I’d imagine he’s a great guy to have a pint and a fag with but he has no place in top line sport management. IMHO.
It wasn't necessarily a counter argument, more of an observation of other contributing factors.

Whilst I believed (and deep down wanted) Ferrari to win both titles in 2018 it wasn't meant to be. Apologies, I didn't expand further on my post after saying Vettel made mistakes, the teams strategists made more than a couple as you rightly point out..

Whilst perhaps its not directly Arrivebene's fault for these mistakes, be it driver, mechanic, strategist, ultimately as Team Principle it falls at his feet for responsibility.

It's a shame. I liked him. He was Ferrari through and through from a young age, so whilst he might not have been totally at ease or experienced at the top line of sport management, not many other people would have known Ferrari internal workings better.

He didn't do many interviews, but the ones he did, the passion for Ferrari shone through...

LaurasOtherHalf

14,201 posts

133 months

Monday 7th January
quotequote all
OFORBES said:
LaurasOtherHalf said:
OFORBES said:
Jesus. More changes in there. I think he did a great job. And failure to win either title in 2018 was not his fault. I think he has done the best job since the days of Brawn in getting them into shape, a few less mistakes from Vettel last year and they could have been much closer or even beaten Mercedes to it.

I reckon they will change this again part way through next season if they don't instantly see massive improvements in results
That’s an interesting counter argument to my post, care to expand on it?

I agree VET made serious errors but at hockenheim you could argue they placed undue pressure on VET by dithering on swapping him with RAI, they ballsed up the tow strategy for Monza so qualified RAI ahead, before sacking him right when they needed him to work for the team, then mucked up the tyre choices for both Suzuka and Brazil qualifying which again put the screws on their No1 driver.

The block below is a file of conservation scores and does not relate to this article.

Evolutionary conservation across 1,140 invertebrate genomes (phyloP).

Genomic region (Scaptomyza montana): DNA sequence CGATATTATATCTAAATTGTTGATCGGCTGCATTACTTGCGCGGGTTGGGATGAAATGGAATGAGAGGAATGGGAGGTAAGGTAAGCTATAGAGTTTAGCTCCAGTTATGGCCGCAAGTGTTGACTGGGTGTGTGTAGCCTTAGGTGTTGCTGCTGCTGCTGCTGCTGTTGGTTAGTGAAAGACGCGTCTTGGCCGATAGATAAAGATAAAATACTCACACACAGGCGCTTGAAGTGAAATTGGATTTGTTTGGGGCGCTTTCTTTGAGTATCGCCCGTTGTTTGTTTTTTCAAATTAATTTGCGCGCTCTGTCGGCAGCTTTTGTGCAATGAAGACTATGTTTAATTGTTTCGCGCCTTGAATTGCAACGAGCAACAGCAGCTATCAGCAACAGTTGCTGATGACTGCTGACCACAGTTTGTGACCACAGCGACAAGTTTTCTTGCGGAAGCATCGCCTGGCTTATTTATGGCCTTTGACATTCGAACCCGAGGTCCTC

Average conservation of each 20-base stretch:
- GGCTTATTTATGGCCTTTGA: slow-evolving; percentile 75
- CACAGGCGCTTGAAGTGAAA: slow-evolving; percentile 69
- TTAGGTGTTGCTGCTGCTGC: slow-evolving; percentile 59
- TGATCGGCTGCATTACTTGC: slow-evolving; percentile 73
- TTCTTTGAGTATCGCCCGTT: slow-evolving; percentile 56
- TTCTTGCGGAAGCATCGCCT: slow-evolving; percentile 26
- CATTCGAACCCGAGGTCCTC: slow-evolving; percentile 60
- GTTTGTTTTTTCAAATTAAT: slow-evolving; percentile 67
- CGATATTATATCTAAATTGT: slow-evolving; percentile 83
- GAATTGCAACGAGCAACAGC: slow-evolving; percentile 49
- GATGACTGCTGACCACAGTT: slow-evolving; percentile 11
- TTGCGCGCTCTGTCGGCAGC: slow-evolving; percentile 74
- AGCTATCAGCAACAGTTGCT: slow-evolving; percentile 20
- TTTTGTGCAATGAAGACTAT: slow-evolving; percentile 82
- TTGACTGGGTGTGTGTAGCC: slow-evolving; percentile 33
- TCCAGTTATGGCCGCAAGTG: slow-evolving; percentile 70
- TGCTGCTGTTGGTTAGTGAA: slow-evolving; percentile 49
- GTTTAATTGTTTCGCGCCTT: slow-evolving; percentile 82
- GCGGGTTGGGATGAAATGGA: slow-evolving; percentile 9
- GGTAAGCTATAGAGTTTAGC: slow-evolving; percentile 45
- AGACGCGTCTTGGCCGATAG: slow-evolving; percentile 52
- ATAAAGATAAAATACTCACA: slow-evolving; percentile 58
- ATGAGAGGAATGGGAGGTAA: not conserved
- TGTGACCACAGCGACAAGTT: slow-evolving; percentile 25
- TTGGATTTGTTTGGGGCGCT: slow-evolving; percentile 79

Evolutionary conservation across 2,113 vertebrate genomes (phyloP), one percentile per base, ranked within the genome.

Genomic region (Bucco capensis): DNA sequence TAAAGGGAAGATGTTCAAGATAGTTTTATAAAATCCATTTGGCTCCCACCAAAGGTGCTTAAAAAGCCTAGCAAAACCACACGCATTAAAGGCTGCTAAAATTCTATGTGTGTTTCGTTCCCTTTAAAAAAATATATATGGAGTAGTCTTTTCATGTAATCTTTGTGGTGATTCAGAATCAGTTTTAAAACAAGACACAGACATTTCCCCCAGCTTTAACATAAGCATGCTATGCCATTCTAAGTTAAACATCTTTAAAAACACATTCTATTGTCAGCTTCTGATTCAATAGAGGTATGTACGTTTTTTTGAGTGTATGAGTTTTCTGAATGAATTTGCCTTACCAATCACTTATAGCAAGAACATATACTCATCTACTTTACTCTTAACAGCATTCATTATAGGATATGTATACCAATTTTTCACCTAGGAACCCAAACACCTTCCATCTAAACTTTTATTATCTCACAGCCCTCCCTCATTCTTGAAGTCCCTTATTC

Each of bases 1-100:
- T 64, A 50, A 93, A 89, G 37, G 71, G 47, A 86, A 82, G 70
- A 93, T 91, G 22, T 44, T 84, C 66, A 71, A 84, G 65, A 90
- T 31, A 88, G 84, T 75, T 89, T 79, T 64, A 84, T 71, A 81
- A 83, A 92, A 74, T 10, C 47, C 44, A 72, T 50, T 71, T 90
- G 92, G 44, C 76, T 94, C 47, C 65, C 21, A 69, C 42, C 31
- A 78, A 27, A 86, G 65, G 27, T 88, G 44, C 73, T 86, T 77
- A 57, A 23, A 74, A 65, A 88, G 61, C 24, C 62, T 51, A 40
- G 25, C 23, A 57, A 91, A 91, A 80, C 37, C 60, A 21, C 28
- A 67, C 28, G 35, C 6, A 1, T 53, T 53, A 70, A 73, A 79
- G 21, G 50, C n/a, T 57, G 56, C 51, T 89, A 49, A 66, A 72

Now, I could argue quite simply that every one of those mistakes could come down to Arrivebene’s poor choices.

Yes VET crumbled when he needed to be strong but the team put him in the position to fail.

I’d imagine he’s a great guy to have a pint and a fag with but he has no place in top line sport management. IMHO.
It wasn't necessarily a counter argument, more of an observation of other contributing factors.

Whilst I believed (and deep down wanted) Ferrari to win both titles in 2018 it wasn't meant to be. Apologies, I didn't expand further on my post after saying Vettel made mistakes, the teams strategists made more than a couple as you rightly point out..

Whilst perhaps its not directly Arrivebene's fault for these mistakes, be it driver, mechanic, strategist, ultimately as Team Principle it falls at his feet for responsibility.

It's a shame. I liked him. He was Ferrari through and through from a young age, so whilst he might not have been totally at ease or experienced at the top line of sport management, not many other people would have known Ferrari internal workings better.

He didn't do many interviews, but the ones he did, the passion for Ferrari shone through...
Arrivebene was chiefly a Phillip Morris executive before Ferrari, he only worked at the scuderia from 2014. He worked with the F1 Commission from 2010 but I'm not sure where you get the idea he was ingrained in the team for years?

As I say, he may have great experience of sitting on a board and of advertising but as a team coach, sports manager or team leader he was an abject novice. It showed.

OFORBES